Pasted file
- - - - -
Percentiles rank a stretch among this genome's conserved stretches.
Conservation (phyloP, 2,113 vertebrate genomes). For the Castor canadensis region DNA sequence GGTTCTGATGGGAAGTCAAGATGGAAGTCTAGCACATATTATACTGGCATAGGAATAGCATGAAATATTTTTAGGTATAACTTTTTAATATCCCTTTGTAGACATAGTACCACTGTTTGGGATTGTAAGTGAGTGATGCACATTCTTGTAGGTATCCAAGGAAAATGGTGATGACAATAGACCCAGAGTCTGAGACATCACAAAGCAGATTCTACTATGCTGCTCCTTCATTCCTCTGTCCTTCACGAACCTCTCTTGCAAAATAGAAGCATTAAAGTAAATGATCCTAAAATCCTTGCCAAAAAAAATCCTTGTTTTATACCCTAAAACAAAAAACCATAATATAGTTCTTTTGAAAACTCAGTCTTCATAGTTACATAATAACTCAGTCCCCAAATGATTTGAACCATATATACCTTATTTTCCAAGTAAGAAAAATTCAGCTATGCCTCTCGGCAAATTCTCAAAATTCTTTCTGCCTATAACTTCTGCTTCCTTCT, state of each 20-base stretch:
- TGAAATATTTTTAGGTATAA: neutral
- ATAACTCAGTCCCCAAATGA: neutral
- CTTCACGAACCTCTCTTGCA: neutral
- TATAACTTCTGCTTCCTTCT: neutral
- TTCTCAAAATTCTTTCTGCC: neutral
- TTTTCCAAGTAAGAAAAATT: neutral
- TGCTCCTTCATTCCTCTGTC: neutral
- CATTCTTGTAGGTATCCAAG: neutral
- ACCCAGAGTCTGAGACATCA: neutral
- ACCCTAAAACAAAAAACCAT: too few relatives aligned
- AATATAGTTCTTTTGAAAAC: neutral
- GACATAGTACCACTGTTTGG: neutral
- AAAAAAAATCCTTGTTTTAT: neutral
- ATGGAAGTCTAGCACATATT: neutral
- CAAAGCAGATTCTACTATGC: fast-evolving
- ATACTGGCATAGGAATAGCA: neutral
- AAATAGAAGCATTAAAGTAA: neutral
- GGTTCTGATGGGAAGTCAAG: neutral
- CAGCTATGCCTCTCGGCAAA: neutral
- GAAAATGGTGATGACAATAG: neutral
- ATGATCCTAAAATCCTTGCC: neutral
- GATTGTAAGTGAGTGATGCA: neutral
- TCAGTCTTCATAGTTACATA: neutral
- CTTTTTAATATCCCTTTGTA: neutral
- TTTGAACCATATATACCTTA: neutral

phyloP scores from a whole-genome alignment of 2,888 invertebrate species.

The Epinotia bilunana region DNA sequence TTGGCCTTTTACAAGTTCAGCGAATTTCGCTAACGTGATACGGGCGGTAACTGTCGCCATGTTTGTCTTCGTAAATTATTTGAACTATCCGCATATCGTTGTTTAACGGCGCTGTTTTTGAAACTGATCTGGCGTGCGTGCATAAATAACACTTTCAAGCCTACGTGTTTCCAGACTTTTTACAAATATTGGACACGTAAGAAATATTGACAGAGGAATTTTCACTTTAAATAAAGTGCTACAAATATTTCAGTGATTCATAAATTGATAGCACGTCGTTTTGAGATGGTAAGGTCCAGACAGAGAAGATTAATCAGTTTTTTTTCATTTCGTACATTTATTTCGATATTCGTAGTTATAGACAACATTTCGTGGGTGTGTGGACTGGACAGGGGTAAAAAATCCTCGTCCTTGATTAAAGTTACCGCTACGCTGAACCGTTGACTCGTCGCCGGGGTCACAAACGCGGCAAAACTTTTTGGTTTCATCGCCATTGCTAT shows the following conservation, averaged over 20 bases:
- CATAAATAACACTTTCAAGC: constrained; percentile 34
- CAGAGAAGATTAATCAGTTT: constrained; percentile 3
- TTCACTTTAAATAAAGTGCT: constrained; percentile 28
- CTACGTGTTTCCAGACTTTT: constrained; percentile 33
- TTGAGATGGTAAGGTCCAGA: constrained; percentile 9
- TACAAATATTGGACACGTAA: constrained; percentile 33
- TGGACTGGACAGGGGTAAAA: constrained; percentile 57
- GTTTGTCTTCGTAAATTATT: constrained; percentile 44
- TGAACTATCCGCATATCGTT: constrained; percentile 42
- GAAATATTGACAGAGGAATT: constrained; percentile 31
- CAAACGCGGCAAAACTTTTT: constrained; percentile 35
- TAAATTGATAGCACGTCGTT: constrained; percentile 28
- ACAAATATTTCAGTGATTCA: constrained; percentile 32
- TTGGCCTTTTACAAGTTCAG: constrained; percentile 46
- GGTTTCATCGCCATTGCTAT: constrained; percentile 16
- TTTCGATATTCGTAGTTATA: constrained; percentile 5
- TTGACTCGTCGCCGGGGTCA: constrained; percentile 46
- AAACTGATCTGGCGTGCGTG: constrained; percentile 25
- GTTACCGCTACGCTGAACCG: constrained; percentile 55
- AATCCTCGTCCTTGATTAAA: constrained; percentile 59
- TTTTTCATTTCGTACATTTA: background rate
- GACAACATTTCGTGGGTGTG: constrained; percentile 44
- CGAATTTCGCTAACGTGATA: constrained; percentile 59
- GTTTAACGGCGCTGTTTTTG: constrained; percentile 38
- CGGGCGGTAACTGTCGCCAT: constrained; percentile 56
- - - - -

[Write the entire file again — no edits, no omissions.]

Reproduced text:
Percentiles rank a stretch among this genome's conserved stretches.
Conservation (phyloP, 2,113 vertebrate genomes). For the Castor canadensis region DNA sequence GGTTCTGATGGGAAGTCAAGATGGAAGTCTAGCACATATTATACTGGCATAGGAATAGCATGAAATATTTTTAGGTATAACTTTTTAATATCCCTTTGTAGACATAGTACCACTGTTTGGGATTGTAAGTGAGTGATGCACATTCTTGTAGGTATCCAAGGAAAATGGTGATGACAATAGACCCAGAGTCTGAGACATCACAAAGCAGATTCTACTATGCTGCTCCTTCATTCCTCTGTCCTTCACGAACCTCTCTTGCAAAATAGAAGCATTAAAGTAAATGATCCTAAAATCCTTGCCAAAAAAAATCCTTGTTTTATACCCTAAAACAAAAAACCATAATATAGTTCTTTTGAAAACTCAGTCTTCATAGTTACATAATAACTCAGTCCCCAAATGATTTGAACCATATATACCTTATTTTCCAAGTAAGAAAAATTCAGCTATGCCTCTCGGCAAATTCTCAAAATTCTTTCTGCCTATAACTTCTGCTTCCTTCT, state of each 20-base stretch:
- TGAAATATTTTTAGGTATAA: neutral
- ATAACTCAGTCCCCAAATGA: neutral
- CTTCACGAACCTCTCTTGCA: neutral
- TATAACTTCTGCTTCCTTCT: neutral
- TTCTCAAAATTCTTTCTGCC: neutral
- TTTTCCAAGTAAGAAAAATT: neutral
- TGCTCCTTCATTCCTCTGTC: neutral
- CATTCTTGTAGGTATCCAAG: neutral
- ACCCAGAGTCTGAGACATCA: neutral
- ACCCTAAAACAAAAAACCAT: too few relatives aligned
- AATATAGTTCTTTTGAAAAC: neutral
- GACATAGTACCACTGTTTGG: neutral
- AAAAAAAATCCTTGTTTTAT: neutral
- ATGGAAGTCTAGCACATATT: neutral
- CAAAGCAGATTCTACTATGC: fast-evolving
- ATACTGGCATAGGAATAGCA: neutral
- AAATAGAAGCATTAAAGTAA: neutral
- GGTTCTGATGGGAAGTCAAG: neutral
- CAGCTATGCCTCTCGGCAAA: neutral
- GAAAATGGTGATGACAATAG: neutral
- ATGATCCTAAAATCCTTGCC: neutral
- GATTGTAAGTGAGTGATGCA: neutral
- TCAGTCTTCATAGTTACATA: neutral
- CTTTTTAATATCCCTTTGTA: neutral
- TTTGAACCATATATACCTTA: neutral

phyloP scores from a whole-genome alignment of 2,888 invertebrate species.

The Epinotia bilunana region DNA sequence TTGGCCTTTTACAAGTTCAGCGAATTTCGCTAACGTGATACGGGCGGTAACTGTCGCCATGTTTGTCTTCGTAAATTATTTGAACTATCCGCATATCGTTGTTTAACGGCGCTGTTTTTGAAACTGATCTGGCGTGCGTGCATAAATAACACTTTCAAGCCTACGTGTTTCCAGACTTTTTACAAATATTGGACACGTAAGAAATATTGACAGAGGAATTTTCACTTTAAATAAAGTGCTACAAATATTTCAGTGATTCATAAATTGATAGCACGTCGTTTTGAGATGGTAAGGTCCAGACAGAGAAGATTAATCAGTTTTTTTTCATTTCGTACATTTATTTCGATATTCGTAGTTATAGACAACATTTCGTGGGTGTGTGGACTGGACAGGGGTAAAAAATCCTCGTCCTTGATTAAAGTTACCGCTACGCTGAACCGTTGACTCGTCGCCGGGGTCACAAACGCGGCAAAACTTTTTGGTTTCATCGCCATTGCTAT shows the following conservation, averaged over 20 bases:
- CATAAATAACACTTTCAAGC: constrained; percentile 34
- CAGAGAAGATTAATCAGTTT: constrained; percentile 3
- TTCACTTTAAATAAAGTGCT: constrained; percentile 28
- CTACGTGTTTCCAGACTTTT: constrained; percentile 33
- TTGAGATGGTAAGGTCCAGA: constrained; percentile 9
- TACAAATATTGGACACGTAA: constrained; percentile 33
- TGGACTGGACAGGGGTAAAA: constrained; percentile 57
- GTTTGTCTTCGTAAATTATT: constrained; percentile 44
- TGAACTATCCGCATATCGTT: constrained; percentile 42
- GAAATATTGACAGAGGAATT: constrained; percentile 31
- CAAACGCGGCAAAACTTTTT: constrained; percentile 35
- TAAATTGATAGCACGTCGTT: constrained; percentile 28
- ACAAATATTTCAGTGATTCA: constrained; percentile 32
- TTGGCCTTTTACAAGTTCAG: constrained; percentile 46
- GGTTTCATCGCCATTGCTAT: constrained; percentile 16
- TTTCGATATTCGTAGTTATA: constrained; percentile 5
- TTGACTCGTCGCCGGGGTCA: constrained; percentile 46
- AAACTGATCTGGCGTGCGTG: constrained; percentile 25
- GTTACCGCTACGCTGAACCG: constrained; percentile 55
- AATCCTCGTCCTTGATTAAA: constrained; percentile 59
- TTTTTCATTTCGTACATTTA: background rate
- GACAACATTTCGTGGGTGTG: constrained; percentile 44
- CGAATTTCGCTAACGTGATA: constrained; percentile 59
- GTTTAACGGCGCTGTTTTTG: constrained; percentile 38
- CGGGCGGTAACTGTCGCCAT: constrained; percentile 56